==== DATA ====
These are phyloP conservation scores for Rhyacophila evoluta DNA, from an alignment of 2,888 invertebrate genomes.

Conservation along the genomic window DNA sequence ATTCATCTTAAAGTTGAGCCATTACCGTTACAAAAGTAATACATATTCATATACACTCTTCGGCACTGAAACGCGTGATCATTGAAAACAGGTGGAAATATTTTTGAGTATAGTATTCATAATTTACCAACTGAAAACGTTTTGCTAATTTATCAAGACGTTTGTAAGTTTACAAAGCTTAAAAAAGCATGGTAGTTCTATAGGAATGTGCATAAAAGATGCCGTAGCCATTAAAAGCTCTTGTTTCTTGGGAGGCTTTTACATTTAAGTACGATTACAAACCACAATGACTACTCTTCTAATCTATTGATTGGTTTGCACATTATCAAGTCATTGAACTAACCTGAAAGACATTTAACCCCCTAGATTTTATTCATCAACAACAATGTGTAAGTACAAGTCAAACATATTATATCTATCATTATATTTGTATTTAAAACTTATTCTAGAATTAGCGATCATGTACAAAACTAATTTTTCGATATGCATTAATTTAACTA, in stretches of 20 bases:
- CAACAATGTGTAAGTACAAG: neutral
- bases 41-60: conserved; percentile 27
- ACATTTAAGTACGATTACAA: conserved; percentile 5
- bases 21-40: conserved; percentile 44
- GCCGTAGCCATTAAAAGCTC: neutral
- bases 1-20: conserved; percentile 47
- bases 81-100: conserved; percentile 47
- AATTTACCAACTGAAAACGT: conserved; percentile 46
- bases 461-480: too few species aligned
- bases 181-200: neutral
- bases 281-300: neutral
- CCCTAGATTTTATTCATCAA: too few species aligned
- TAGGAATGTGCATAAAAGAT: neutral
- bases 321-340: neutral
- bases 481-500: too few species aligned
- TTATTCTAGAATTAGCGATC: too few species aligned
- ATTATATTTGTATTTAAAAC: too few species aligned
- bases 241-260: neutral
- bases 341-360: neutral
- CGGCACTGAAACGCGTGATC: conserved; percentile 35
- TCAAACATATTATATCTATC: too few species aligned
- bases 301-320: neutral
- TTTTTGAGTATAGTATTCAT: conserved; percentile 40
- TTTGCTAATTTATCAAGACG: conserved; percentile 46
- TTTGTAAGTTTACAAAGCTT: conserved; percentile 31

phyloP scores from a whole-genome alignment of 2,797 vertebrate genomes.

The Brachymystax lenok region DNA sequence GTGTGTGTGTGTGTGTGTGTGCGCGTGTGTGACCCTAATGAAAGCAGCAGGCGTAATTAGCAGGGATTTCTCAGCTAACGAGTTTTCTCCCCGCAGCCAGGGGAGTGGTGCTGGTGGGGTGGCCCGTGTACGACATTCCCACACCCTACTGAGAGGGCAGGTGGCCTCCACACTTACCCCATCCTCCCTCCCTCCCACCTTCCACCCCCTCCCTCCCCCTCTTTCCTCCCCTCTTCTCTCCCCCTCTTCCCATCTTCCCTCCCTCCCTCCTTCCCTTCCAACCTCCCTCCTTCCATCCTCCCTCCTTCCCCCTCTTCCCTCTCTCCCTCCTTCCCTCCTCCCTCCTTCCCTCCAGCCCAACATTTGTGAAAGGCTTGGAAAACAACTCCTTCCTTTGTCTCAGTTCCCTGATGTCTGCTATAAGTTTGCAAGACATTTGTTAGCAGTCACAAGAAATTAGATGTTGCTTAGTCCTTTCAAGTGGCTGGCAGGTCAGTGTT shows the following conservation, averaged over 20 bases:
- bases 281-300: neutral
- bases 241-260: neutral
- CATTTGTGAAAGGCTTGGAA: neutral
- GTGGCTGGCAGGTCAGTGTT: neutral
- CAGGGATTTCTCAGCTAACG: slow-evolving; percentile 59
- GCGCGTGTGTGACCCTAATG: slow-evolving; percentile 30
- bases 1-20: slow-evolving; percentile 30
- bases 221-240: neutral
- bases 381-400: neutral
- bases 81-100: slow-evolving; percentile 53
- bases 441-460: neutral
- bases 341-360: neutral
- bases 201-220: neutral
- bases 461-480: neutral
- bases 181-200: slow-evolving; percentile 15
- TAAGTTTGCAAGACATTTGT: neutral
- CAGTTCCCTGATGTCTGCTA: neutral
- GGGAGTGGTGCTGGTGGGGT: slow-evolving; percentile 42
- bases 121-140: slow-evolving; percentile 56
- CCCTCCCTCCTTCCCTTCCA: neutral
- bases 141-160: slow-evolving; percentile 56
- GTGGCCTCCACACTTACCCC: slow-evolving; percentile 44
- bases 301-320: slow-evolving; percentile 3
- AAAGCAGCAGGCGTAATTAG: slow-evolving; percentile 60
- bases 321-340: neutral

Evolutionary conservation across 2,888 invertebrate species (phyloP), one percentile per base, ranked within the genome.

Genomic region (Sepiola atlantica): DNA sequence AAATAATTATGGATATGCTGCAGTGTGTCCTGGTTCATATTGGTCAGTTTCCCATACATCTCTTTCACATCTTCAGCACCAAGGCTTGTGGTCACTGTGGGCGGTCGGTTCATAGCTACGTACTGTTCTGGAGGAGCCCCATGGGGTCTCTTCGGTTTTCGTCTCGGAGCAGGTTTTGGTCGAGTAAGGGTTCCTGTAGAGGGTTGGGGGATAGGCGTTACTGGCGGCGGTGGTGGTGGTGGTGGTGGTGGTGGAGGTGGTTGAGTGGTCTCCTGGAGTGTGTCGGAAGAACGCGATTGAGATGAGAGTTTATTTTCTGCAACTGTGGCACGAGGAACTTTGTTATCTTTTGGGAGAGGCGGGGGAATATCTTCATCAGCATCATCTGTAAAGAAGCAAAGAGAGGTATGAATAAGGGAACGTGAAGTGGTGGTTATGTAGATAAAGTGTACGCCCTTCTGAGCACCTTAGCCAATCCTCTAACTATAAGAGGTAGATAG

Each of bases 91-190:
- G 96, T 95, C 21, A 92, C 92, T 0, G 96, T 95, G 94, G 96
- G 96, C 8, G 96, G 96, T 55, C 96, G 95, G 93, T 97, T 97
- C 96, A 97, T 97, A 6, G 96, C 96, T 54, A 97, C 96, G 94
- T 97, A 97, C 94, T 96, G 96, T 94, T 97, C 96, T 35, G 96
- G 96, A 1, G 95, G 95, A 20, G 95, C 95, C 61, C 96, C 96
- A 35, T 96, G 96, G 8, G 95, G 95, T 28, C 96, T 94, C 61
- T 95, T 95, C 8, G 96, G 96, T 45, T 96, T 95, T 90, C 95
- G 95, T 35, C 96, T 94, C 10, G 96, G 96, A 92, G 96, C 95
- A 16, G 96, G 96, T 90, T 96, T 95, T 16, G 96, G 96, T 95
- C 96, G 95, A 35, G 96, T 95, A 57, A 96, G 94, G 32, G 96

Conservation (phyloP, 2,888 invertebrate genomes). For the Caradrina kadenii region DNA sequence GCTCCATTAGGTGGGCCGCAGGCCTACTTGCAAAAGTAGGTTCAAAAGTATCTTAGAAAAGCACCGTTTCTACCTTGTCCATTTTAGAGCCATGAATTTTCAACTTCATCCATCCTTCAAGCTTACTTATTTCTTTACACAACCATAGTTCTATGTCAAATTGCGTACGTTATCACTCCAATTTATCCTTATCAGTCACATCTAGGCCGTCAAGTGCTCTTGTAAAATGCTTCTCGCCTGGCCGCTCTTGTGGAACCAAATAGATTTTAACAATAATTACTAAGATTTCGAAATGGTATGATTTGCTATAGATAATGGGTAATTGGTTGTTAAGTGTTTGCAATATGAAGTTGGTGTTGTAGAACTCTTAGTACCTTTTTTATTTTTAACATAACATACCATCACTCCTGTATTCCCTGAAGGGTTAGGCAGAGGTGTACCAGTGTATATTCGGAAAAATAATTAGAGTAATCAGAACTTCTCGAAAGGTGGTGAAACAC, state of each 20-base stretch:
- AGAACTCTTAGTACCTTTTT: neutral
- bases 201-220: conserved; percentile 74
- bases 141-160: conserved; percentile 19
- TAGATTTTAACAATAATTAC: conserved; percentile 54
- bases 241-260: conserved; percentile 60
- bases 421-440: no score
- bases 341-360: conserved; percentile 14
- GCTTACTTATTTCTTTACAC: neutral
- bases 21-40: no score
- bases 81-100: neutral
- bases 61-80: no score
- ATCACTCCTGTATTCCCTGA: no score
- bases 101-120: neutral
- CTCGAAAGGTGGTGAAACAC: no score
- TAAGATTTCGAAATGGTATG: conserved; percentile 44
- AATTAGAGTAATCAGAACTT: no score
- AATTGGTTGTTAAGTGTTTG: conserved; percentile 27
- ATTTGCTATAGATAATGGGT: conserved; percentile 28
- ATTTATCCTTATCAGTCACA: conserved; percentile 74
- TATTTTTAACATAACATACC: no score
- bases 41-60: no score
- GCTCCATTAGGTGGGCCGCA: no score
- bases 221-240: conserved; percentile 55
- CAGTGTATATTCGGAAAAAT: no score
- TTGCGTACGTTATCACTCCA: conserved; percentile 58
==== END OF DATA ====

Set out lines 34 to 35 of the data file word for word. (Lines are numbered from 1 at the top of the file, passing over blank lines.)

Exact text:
- CAGGGATTTCTCAGCTAACG: slow-evolving; percentile 59
- GCGCGTGTGTGACCCTAATG: slow-evolving; percentile 30